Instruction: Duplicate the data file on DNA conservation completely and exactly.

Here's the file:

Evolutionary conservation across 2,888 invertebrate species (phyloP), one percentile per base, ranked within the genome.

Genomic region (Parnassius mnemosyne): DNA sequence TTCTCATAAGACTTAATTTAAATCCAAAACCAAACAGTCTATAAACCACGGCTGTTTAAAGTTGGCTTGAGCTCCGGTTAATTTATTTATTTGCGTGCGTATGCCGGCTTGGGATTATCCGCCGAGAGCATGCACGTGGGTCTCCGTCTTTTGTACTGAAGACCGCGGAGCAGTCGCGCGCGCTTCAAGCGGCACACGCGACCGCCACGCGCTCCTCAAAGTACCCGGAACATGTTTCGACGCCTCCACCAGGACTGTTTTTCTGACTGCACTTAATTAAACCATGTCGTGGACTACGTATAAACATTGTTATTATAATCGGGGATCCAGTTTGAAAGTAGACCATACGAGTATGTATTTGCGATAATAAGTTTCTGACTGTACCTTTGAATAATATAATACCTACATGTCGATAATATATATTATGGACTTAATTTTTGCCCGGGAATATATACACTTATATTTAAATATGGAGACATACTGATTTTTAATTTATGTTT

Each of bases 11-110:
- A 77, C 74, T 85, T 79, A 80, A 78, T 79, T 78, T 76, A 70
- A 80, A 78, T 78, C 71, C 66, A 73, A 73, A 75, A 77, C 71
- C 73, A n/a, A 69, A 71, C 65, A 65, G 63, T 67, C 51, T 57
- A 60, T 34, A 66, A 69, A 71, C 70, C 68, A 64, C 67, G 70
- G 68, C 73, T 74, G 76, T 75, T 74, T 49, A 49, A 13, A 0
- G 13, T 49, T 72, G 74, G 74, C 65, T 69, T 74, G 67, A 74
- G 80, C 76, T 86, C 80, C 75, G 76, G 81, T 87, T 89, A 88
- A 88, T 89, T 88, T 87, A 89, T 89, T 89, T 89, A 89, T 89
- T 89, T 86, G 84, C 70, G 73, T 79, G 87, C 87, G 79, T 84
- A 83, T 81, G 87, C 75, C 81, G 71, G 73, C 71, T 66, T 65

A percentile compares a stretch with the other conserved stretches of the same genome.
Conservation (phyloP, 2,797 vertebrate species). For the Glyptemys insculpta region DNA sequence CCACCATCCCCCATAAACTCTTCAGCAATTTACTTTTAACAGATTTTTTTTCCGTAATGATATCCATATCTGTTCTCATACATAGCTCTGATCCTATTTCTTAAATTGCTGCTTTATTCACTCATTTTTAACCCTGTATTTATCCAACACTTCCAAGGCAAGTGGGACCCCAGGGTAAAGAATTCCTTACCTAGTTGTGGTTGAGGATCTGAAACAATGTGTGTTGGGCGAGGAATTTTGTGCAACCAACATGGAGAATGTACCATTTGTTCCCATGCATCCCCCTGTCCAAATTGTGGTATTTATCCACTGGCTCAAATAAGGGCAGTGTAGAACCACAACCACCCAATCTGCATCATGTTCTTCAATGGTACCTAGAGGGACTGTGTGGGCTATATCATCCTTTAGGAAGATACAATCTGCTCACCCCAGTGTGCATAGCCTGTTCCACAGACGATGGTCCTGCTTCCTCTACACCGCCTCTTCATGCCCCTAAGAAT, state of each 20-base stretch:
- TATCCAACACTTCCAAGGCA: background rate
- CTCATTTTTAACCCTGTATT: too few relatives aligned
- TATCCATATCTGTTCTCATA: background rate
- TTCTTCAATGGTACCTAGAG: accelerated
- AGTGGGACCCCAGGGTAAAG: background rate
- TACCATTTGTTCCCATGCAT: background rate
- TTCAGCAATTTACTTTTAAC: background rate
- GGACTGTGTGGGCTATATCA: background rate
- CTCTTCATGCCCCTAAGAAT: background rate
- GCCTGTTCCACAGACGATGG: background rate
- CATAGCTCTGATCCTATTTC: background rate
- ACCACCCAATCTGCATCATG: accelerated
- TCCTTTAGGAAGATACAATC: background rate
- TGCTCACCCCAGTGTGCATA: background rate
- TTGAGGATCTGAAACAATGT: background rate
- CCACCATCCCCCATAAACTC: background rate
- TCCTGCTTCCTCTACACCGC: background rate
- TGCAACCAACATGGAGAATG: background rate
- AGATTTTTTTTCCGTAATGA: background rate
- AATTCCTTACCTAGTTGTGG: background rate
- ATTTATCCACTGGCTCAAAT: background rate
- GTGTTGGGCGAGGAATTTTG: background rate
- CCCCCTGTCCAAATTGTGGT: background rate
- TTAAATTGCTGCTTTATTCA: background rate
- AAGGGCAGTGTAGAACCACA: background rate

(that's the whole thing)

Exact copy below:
Evolutionary conservation across 2,888 invertebrate species (phyloP), one percentile per base, ranked within the genome.

Genomic region (Parnassius mnemosyne): DNA sequence TTCTCATAAGACTTAATTTAAATCCAAAACCAAACAGTCTATAAACCACGGCTGTTTAAAGTTGGCTTGAGCTCCGGTTAATTTATTTATTTGCGTGCGTATGCCGGCTTGGGATTATCCGCCGAGAGCATGCACGTGGGTCTCCGTCTTTTGTACTGAAGACCGCGGAGCAGTCGCGCGCGCTTCAAGCGGCACACGCGACCGCCACGCGCTCCTCAAAGTACCCGGAACATGTTTCGACGCCTCCACCAGGACTGTTTTTCTGACTGCACTTAATTAAACCATGTCGTGGACTACGTATAAACATTGTTATTATAATCGGGGATCCAGTTTGAAAGTAGACCATACGAGTATGTATTTGCGATAATAAGTTTCTGACTGTACCTTTGAATAATATAATACCTACATGTCGATAATATATATTATGGACTTAATTTTTGCCCGGGAATATATACACTTATATTTAAATATGGAGACATACTGATTTTTAATTTATGTTT

Each of bases 11-110:
- A 77, C 74, T 85, T 79, A 80, A 78, T 79, T 78, T 76, A 70
- A 80, A 78, T 78, C 71, C 66, A 73, A 73, A 75, A 77, C 71
- C 73, A n/a, A 69, A 71, C 65, A 65, G 63, T 67, C 51, T 57
- A 60, T 34, A 66, A 69, A 71, C 70, C 68, A 64, C 67, G 70
- G 68, C 73, T 74, G 76, T 75, T 74, T 49, A 49, A 13, A 0
- G 13, T 49, T 72, G 74, G 74, C 65, T 69, T 74, G 67, A 74
- G 80, C 76, T 86, C 80, C 75, G 76, G 81, T 87, T 89, A 88
- A 88, T 89, T 88, T 87, A 89, T 89, T 89, T 89, A 89, T 89
- T 89, T 86, G 84, C 70, G 73, T 79, G 87, C 87, G 79, T 84
- A 83, T 81, G 87, C 75, C 81, G 71, G 73, C 71, T 66, T 65

A percentile compares a stretch with the other conserved stretches of the same genome.
Conservation (phyloP, 2,797 vertebrate species). For the Glyptemys insculpta region DNA sequence CCACCATCCCCCATAAACTCTTCAGCAATTTACTTTTAACAGATTTTTTTTCCGTAATGATATCCATATCTGTTCTCATACATAGCTCTGATCCTATTTCTTAAATTGCTGCTTTATTCACTCATTTTTAACCCTGTATTTATCCAACACTTCCAAGGCAAGTGGGACCCCAGGGTAAAGAATTCCTTACCTAGTTGTGGTTGAGGATCTGAAACAATGTGTGTTGGGCGAGGAATTTTGTGCAACCAACATGGAGAATGTACCATTTGTTCCCATGCATCCCCCTGTCCAAATTGTGGTATTTATCCACTGGCTCAAATAAGGGCAGTGTAGAACCACAACCACCCAATCTGCATCATGTTCTTCAATGGTACCTAGAGGGACTGTGTGGGCTATATCATCCTTTAGGAAGATACAATCTGCTCACCCCAGTGTGCATAGCCTGTTCCACAGACGATGGTCCTGCTTCCTCTACACCGCCTCTTCATGCCCCTAAGAAT, state of each 20-base stretch:
- TATCCAACACTTCCAAGGCA: background rate
- CTCATTTTTAACCCTGTATT: too few relatives aligned
- TATCCATATCTGTTCTCATA: background rate
- TTCTTCAATGGTACCTAGAG: accelerated
- AGTGGGACCCCAGGGTAAAG: background rate
- TACCATTTGTTCCCATGCAT: background rate
- TTCAGCAATTTACTTTTAAC: background rate
- GGACTGTGTGGGCTATATCA: background rate
- CTCTTCATGCCCCTAAGAAT: background rate
- GCCTGTTCCACAGACGATGG: background rate
- CATAGCTCTGATCCTATTTC: background rate
- ACCACCCAATCTGCATCATG: accelerated
- TCCTTTAGGAAGATACAATC: background rate
- TGCTCACCCCAGTGTGCATA: background rate
- TTGAGGATCTGAAACAATGT: background rate
- CCACCATCCCCCATAAACTC: background rate
- TCCTGCTTCCTCTACACCGC: background rate
- TGCAACCAACATGGAGAATG: background rate
- AGATTTTTTTTCCGTAATGA: background rate
- AATTCCTTACCTAGTTGTGG: background rate
- ATTTATCCACTGGCTCAAAT: background rate
- GTGTTGGGCGAGGAATTTTG: background rate
- CCCCCTGTCCAAATTGTGGT: background rate
- TTAAATTGCTGCTTTATTCA: background rate
- AAGGGCAGTGTAGAACCACA: background rate